"The Green Collar Economy" by Van Jones

"The Green Collar Economy" by Van Jones

More on Tea Party Protests and Populism

tax-anti-crusaders1.jpg picture by adam_freedom

  Specializing in election results and polling, political analysis blog FiveThirtyEight estimates that the Tea Party protests only brought out around 300,000 participants to their rallies nation-wide, which is a far cry from organizers claims of over 1.2 million. Read their take on the numbers here. The blog also published a brief commentary speculating that the protests were strongest in states and regions that showed stronger support for Libertarianism ideas, using campaign contributions towards presidential candidate Ron Paul as an indicator.

  This analysis tends to lend a deal of weight to that of local Bay Area leftist blogger James Tracy of Partisan Blockhead and his commentary on the protests focusing on the role of populism in “Understanding the Tax Revolt of 2009.” 

  Tracy seeks to refocus how much of the left frames the Tea Party protests.

Just like the Left, who seem to be totally happy with the war when Obama promotes it, the Right only hates runaway government spending when America’s first Black President is doing it. However, it’s time for the Left to wipe away it’s smug condescending attitude towards this revolt and dig deep and understand it for what it is—the resurgence of populism—rooted in real economic hardship. Populism is simply a revolt against elites, without a clear political trajectory. In times of populist upsurge, the movement will evolve both fascist and progressive faces.

  Looking historically Tracy points out that populism manifests in both right-leaning and reactionary forms as well as left-leaning varieties such as the Bonus Army of veterans marching and occupying Washington DC after WW I or in the demands of unemployed workers in the 1930’s. The need to take these movements seriously and above all organize and put forward our own program from the left is paramount: 

Whether the populist moment gives way to reaction or progress will depend on who is ready to organize, to explain the crisis, and point to real ways out of it. Dismissing the rank-and-file Tax Protester as a “racist” or a “redneck” signifies the fact that some in the Left have given up on reaching one of the largest parts of the US working-class. This doesn’t mean not confronting the forces of white and male supremacy who are salivating to gain control of this upsurge. In fact it is a call to confront it through the type of organizing that cedes nothing to the right.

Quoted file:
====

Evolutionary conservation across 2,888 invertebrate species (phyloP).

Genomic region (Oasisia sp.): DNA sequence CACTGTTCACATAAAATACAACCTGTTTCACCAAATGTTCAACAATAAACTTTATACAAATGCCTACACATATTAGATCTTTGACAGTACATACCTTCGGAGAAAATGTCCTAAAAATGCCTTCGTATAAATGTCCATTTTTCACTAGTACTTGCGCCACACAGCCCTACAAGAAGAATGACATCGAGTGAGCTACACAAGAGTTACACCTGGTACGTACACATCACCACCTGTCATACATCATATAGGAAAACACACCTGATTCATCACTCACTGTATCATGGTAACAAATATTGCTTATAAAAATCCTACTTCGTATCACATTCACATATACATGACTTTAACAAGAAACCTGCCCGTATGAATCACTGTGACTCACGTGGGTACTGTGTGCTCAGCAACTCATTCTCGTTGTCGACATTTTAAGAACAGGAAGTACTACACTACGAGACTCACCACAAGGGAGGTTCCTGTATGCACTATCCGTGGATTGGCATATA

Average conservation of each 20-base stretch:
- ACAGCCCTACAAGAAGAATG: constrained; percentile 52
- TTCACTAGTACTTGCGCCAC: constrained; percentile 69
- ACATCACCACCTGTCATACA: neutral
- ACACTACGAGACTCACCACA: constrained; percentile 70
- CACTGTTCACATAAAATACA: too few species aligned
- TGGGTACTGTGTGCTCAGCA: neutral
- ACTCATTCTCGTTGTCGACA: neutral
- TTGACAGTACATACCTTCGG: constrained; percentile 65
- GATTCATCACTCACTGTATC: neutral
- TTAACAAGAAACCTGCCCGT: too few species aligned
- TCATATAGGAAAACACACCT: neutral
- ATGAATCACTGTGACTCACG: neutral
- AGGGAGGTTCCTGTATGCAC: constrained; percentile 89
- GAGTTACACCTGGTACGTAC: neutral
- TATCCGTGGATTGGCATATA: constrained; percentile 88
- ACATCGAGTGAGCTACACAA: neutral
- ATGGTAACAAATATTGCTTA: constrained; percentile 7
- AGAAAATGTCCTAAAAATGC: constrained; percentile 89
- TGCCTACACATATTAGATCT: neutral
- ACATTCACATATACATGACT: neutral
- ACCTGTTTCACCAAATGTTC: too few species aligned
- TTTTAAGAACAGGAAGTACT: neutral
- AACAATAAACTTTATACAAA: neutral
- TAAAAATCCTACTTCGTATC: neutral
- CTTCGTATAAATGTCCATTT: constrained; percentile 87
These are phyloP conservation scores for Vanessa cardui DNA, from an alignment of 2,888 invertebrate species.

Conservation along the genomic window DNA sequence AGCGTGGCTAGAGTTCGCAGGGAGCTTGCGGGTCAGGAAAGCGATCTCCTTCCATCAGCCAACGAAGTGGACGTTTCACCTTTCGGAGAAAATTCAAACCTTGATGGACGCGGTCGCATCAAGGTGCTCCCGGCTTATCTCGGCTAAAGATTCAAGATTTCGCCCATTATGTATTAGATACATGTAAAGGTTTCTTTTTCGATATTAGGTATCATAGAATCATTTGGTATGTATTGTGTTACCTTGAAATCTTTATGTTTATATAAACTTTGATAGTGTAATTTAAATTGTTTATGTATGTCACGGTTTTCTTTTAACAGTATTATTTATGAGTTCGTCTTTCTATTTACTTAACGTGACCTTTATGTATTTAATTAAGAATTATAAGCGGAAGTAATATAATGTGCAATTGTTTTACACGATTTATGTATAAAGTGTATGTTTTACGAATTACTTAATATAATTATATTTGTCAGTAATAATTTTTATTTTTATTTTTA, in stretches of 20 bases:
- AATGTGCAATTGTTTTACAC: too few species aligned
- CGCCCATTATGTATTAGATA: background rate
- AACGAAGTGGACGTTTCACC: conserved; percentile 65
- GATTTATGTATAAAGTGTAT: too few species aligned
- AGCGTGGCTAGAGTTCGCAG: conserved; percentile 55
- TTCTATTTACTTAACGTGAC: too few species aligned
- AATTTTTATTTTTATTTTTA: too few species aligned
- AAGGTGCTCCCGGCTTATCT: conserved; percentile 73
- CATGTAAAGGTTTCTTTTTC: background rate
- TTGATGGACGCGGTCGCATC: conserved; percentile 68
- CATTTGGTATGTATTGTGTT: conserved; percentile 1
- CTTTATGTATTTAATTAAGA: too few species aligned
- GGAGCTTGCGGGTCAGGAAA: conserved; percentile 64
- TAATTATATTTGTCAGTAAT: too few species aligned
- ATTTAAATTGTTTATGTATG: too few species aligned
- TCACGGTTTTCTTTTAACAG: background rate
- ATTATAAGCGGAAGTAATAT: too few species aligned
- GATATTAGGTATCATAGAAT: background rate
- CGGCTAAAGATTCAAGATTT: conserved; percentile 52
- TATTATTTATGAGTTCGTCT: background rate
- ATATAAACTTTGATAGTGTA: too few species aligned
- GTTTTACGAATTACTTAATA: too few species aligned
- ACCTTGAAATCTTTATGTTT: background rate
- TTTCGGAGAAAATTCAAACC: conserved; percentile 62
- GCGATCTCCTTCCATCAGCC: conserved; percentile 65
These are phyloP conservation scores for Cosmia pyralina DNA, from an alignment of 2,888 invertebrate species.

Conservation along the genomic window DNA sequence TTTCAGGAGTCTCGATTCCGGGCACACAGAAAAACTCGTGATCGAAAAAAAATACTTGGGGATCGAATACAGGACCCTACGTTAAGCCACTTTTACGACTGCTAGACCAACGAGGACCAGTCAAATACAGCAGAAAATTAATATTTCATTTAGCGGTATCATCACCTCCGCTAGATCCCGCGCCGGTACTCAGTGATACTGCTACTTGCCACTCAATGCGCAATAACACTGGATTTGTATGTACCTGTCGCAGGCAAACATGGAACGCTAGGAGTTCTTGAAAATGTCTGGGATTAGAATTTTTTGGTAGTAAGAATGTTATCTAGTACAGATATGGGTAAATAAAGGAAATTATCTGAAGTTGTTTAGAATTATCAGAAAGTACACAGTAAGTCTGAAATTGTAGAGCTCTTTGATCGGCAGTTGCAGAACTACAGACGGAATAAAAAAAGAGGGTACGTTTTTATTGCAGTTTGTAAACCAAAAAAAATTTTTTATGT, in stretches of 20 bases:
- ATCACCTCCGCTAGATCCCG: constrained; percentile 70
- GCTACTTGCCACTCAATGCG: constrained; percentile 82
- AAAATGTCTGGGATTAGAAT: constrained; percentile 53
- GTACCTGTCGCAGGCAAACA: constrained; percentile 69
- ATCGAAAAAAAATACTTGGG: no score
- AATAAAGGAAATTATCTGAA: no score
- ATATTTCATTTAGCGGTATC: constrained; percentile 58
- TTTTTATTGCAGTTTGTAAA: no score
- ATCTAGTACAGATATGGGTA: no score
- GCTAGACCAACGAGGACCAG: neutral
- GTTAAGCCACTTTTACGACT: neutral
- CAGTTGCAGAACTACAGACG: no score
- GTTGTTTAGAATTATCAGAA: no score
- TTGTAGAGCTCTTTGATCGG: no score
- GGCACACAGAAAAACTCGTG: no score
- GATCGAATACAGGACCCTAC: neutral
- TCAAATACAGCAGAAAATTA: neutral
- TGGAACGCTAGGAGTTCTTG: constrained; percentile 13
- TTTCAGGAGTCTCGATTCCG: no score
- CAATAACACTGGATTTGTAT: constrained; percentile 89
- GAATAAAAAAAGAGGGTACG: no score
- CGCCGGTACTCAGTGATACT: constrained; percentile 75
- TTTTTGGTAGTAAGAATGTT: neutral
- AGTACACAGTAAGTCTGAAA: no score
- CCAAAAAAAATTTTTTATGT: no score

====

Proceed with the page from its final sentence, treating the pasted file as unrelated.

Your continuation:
We would be wise to head these words.

The Right Raises an Ugly Face with Nationwide Tea Party Protests


counterproest2.jpg picture by adam_freedom

Counter-protests draw out the racist and anti-immigrant themes of the San Jose Tea Party protest. (Photo credit: Debug)

  As part of a nationwide day of protest on April 15 Tax Day, various right groups mobilized their supporters through conservative talk radio and FOX News, holding a rally in downtown San Jose’s Cesar Chavez Park. With between 500-1,000 attendees waving American flags and signs denouncing Obama’s tax and bailout policy, as well as a vague notion of “socialism,” organizers whipped their base into a frenzy. It was mostly a predictable mostly middle aged, suburban, and middle-class white crowd, though a few people of color were present as well. An impromptu coalition of San Jose community and left groups, who previously came together to oppose a small grouping of anti-immigration activists rallying in a nearby white suburb, brought together about 30 or so folks who marched from San Jose State and clustered to the side of the rally stage.

  Amid chants of “USA! USA!” the counter protesters managed to draw out the racism of the crowd with their pro-immigrant rights themed signs as Tea Party participants yelled a standard barrage of comments, such as the ever original “go home!” This was despite Tea Party organizers asking attendees to not bring in signs or messages relating to social issues such as immigration and abortion.

 Crowd1.jpg picture by adam_freedom

The face of the Right: San Jose Tea Party attendees. Absent from the picture are some of the more extreme signs of participants on “socialism,” Obama, and with clearly racist themes. (Photo credit: Tea Party organizers blog, link below)